Holmstrom and Ms. Staples' regular band contributed to about half the songs on the Jeff Tweedy-produced If All I Was Was Black from 2017 and virtually all of the Ben Harper-produced and written We Get By from 2019.

Ms. Staples' work with her regular group is some of her very best work, especially when backed by singers like Gerrard, and over the years with Mavis’ sister Yvonne from the Staple Singers, Chavonne Stewart, and previously featured Vicki Randle of Branford Marsalis’ Tonight Show band.


Holmstrom and bandmates are front-and-center on another of Ms. Staples’ most inspired sets, 2016’s Livin’ on a High Note, on which an array of left-of-center songwriters providing tunes for Staples—Valerie June, Benjamin Booker, Neko Case, Ben Harper, Jon Batiste and others—brought together by producer and songwriter M. Ward, best known from the group She & Him.


“We played on that whole record,” said Holmstrom, remembering he had to help Ms. Staples learn songs for High Note while on the road for dates with Bonnie Raitt and Bob Dylan.


“Matt Ward, he’s so chill, he just basically would let us record and record and record and hash things out,” Holmstrom said. “The fact that he let us kind of hash it out meant it made the songs sound like us.”



Harper’s “Love and Trust” and Benjamin Booker’s “Take Us Back” are now concert staples, as the backing singers plead, “Mavis, take us back. Mavis, take us back.”


The uplifting title track by cosmic-blues Memphis singer Valerie June, who says some of her lyrics and melodies come to her in dreams.


Holmstrom and the band also backed Ms. Staples on her excellent 2018 album, Live in London, on concert versions of many of her best solo songs, including her classic, super-groovy version of David Byrne and Talking Heads' “Slippery People.”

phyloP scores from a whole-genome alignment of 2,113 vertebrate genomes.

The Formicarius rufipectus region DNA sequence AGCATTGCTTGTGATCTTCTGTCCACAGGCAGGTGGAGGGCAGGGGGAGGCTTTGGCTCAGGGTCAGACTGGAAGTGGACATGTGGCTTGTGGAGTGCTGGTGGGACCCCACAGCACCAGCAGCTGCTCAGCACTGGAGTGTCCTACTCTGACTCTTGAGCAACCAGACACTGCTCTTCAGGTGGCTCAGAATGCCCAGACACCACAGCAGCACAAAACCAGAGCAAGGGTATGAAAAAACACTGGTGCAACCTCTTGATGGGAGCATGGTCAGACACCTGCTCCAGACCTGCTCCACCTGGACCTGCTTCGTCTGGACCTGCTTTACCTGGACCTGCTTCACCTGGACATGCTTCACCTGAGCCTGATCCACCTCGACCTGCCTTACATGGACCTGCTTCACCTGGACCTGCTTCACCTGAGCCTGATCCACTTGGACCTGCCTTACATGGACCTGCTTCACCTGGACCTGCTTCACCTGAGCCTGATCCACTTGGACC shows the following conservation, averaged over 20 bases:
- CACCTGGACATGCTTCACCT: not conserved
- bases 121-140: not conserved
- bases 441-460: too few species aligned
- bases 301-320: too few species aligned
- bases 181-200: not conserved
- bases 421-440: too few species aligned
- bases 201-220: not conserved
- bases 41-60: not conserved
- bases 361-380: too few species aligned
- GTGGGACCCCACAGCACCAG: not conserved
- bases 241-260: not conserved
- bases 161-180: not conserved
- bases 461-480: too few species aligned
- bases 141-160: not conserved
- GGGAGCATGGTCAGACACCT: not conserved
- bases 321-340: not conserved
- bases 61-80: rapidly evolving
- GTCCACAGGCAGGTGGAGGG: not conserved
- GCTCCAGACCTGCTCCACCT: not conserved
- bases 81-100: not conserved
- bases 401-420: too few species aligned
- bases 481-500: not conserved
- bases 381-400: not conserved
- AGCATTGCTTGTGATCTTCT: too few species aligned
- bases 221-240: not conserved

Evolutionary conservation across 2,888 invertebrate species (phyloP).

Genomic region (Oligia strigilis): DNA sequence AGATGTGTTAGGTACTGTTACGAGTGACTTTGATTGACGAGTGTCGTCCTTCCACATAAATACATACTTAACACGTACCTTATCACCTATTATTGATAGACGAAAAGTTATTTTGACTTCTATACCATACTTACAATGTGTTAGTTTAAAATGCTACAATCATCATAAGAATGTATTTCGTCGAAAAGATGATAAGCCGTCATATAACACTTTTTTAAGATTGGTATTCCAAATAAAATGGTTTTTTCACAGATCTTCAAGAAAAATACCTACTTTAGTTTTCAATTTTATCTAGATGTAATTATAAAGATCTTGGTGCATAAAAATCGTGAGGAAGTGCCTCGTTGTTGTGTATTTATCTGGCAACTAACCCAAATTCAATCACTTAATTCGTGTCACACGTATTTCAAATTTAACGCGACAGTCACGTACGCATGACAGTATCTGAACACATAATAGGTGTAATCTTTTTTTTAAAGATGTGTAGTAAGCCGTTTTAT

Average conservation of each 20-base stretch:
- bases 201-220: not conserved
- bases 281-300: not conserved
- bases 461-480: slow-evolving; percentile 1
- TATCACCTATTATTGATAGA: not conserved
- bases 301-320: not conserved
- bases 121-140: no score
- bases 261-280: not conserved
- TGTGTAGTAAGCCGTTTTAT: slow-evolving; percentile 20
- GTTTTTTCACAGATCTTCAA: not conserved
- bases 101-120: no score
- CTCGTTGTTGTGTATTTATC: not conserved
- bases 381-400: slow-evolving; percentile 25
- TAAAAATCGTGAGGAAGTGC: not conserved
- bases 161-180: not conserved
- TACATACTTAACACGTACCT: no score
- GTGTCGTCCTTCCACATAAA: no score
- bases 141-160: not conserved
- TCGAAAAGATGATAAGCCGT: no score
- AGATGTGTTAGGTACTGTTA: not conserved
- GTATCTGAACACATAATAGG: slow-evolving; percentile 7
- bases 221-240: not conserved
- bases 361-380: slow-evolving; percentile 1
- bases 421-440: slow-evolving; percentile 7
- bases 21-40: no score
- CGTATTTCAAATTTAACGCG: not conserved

On that poignant track, Holmstrom's short, searing guitar solos fit snug against Ms. Staples' and Donny Gerrard's funky vocals.


“That's the way it is and the way it's always been,” Ms. Staples sings on another of the live album's protest anthems. “Who told you that?”


Longtime bandmates bassist Jeff Turmes and drummer Stephen Hodges amicably departed the group in early 2020, so Holmstrom brought in his L.A. friends Mugalian on drums, who’d already filled in with the group a few times, and bass player Boaz who’d played with Mugalian for years.


The rhythm section is now complimented by singers Gerrard and Saundra Williams (half of the Daptone duo Saun & Starr who also backed the late Sharon Jones & The Dap-Kings).





Learning from each other


Before the pandemic sent Ms. Staples home to Chicago, the events of 2019 and protests against police violence had weighed heavy on the band’s minds.


On the road, Ms. Staples often has the news on in her hotel room and follows current events carefully.


As bandleader, Holmstrom usually makes up the set list for Ms. Staples’ shows and can adjust when necessary.


The police killings of George Floyd and others weighed heavily on the iconic singer whose performed at events alongside the Rev. Martin Luther King Jr. Sometimes, Holmstrom will ask if she’d like to sing “Why Am I Treated So Bad?” or maybe the spiritual “Wade in the Water” at that night’s show.


Mavis Staples, at right, performs in Nashville, with Holmstrom on guitar, joined by her band and guests.

“I’ve learned so much, because just being around Mavis and Donny, and Yvonne Staples when she was with us for so many years,” Holmstrom said.


“We step onstage and it’s a good feeling, making music together, living on a bus together, traveling on planes together, learning from each other,” he said.


Holmstrom and Ms. Staples played as a duo at a 50th-anniversary celebration of the Civil Rights Act at the LBJ Presidential Library at the University of Texas in Austin and have played before speakers such as President Bill Clinton and President Barack Obama.


“It was a quite a feeling backstage with Rep. John Lewis, Julian Bond, Andrew Young, Bernice King and Mavis, and they made me feel like I belonged.”